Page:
Feeds

US military satellite to get attack-warning equipment

Guarding against mysterious inopportune accidents

Remote control for virtualized desktops

A US military satellite is to be fitted with equipment which will enable it to detect hostile action and inform ground controllers what's going on, according to reports.

US military graphic showing catalogued objects in Earth orbit

In space, nobody can hear your victim scream ... yet

Lieutenant General Ellen Pawlikowski of the US Air Force told reporters including those of Aviation Week on Wednesday that a classified satellite is now planned to go into space equipped with a Self-Awareness Space Situational Awareness (SASSA) package, kit which the Pentagon has been working on for some time.

The US military and intelligence agencies operate a mighty fleet of spacecraft, with missions ranging from navigation and timing like the well-known GPS constellation – which makes almost all satnavs and a surprising amount of other Earthbound civilian electronics work, as well as guiding missiles etc – to blacker-than-black top secret spying and surveillance.

Most of these satellites, while in touch with ground control stations some or all of the time, have no sensors which would let them know if they were being meddled with or attacked – and this is a real possibility as more nations acquire space capabilities or groundbased gear such as jammers or lasers which can reach into space. As things stand, a satellite could simply go offline for a while or permanently, and its controllers would never know what happened to it.

That's where SASSA and various other US military space hardware comes in. SASSA itself would let a satellite know if it was being jammed, blinded or scrambled: other, dedicated spacecraft would be able to watch events in Earth orbit and perhaps detect or monitor sneaky anti-satellite operations involving actual intercepts and collisions.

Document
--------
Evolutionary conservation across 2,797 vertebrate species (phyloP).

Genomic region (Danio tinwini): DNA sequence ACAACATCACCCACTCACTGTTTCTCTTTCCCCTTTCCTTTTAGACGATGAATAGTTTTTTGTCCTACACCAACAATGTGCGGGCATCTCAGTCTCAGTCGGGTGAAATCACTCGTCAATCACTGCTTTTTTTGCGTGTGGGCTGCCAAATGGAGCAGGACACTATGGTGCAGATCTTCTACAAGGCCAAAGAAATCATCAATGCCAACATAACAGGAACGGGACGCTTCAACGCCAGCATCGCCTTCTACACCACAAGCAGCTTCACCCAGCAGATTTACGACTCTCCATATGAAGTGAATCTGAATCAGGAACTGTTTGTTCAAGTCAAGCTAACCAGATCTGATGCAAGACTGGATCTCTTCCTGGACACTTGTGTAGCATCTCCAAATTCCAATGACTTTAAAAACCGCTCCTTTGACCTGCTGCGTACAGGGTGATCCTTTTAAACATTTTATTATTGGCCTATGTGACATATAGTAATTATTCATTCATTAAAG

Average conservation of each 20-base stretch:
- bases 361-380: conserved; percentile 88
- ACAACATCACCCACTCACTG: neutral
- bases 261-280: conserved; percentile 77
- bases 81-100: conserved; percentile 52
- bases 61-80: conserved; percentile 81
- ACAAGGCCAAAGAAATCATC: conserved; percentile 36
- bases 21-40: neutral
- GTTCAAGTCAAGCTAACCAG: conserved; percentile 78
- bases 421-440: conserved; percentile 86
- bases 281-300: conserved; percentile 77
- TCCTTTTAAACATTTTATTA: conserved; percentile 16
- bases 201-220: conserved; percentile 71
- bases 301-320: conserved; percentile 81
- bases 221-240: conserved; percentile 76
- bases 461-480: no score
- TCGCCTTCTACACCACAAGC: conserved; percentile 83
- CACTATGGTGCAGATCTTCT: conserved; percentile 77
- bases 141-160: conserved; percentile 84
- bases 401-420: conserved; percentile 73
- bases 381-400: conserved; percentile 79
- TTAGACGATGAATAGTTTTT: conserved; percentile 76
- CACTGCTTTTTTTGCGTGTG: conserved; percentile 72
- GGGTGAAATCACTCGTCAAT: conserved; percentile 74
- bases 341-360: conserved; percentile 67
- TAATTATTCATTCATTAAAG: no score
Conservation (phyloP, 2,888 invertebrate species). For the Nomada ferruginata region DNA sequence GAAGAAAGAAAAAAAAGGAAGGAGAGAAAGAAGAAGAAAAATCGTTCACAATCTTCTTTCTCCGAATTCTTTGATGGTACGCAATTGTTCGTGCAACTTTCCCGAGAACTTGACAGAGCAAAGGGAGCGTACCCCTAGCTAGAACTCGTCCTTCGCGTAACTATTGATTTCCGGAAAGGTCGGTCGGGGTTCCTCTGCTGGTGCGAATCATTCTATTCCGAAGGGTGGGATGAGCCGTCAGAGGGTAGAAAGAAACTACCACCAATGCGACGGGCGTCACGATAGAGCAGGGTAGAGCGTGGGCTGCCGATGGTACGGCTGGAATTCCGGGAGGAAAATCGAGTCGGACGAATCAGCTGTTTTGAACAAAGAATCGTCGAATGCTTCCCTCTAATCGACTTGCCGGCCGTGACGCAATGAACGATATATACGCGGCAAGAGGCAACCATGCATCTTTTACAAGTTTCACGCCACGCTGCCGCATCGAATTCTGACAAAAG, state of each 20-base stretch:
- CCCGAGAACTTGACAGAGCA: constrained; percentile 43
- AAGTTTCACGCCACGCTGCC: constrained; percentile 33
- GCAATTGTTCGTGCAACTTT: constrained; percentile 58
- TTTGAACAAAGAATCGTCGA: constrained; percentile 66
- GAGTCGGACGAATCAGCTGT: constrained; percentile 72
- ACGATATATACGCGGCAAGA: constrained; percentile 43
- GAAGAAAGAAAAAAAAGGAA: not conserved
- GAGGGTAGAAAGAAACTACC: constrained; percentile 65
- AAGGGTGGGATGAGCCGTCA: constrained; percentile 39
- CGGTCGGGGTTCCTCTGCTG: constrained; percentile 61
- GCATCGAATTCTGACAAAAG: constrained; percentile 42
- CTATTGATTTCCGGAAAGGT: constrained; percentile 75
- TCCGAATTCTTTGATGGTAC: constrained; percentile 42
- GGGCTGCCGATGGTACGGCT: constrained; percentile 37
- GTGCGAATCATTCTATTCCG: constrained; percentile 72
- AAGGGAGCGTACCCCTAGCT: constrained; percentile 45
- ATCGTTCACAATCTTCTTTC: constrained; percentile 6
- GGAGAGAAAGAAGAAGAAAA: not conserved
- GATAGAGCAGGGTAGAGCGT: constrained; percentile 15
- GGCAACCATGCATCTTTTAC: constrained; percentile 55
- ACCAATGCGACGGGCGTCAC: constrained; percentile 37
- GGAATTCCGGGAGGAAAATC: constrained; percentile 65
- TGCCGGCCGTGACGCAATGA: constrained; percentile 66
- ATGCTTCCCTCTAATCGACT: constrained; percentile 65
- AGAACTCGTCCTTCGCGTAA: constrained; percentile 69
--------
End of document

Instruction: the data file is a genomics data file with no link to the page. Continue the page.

It would seem the idea is not so much to mount any particular defence or retaliation against hostile anti-satellite efforts, but rather to establish clearly who is behind them. As action against another nation's spacecraft is a massive no-no under international convention, it is usually only worth doing if one can be sure that nobody will be sure who did it (or even sure that any action took place, perhaps).

SASSA and such efforts would seem to mean that attacks on US satellites will soon be much less deniable: which is, perhaps, why we are being told about them in advance. ®

Top 5 reasons to deploy VMware with Tegile

More from The Register

next story
Regin: The super-spyware the security industry has been silent about
NSA fingered as likely source of complex malware family
Why did it take antivirus giants YEARS to drill into super-scary Regin? Symantec responds...
FYI this isn't just going to target Windows, Linux and OS X fans
Privacy bods offer GOV SPY VICTIMS a FREE SPYWARE SNIFFER
Looks for gov malware that evades most antivirus
Home Office: Fancy flogging us some SECRET SPY GEAR?
If you do, tell NOBODY what it's for or how it works
HACKERS can DELETE SURVEILLANCE DVRS remotely – report
Hikvision devices wide open to hacking, claim securobods
'Regin': The 'New Stuxnet' spook-grade SOFTWARE WEAPON described
'A degree of technical competence rarely seen'
Syrian Electronic Army in news site 'hack' POP-UP MAYHEM
Gigya redirect exploit blamed for pop-rageous ploy
Astro-boffins start opening universe simulation data
Got a supercomputer? Want to simulate a universe? Here you go
prev story

Whitepapers

10 ways wire data helps conquer IT complexity
IT teams can automatically detect problems across the IT environment, spot data theft, select unique pieces of transaction payloads to send to a data source, and more.
Getting started with customer-focused identity management
Learn why identity is a fundamental requirement to digital growth, and how without it there is no way to identify and engage customers in a meaningful way.
How to determine if cloud backup is right for your servers
Two key factors, technical feasibility and TCO economics, that backup and IT operations managers should consider when assessing cloud backup.
Reg Reader Research: SaaS based Email and Office Productivity Tools
Read this Reg reader report which provides advice and guidance for SMBs towards the use of SaaS based email and Office productivity tools.
Mitigating web security risk with SSL certificates
Web-based systems are essential tools for running business processes and delivering services to customers.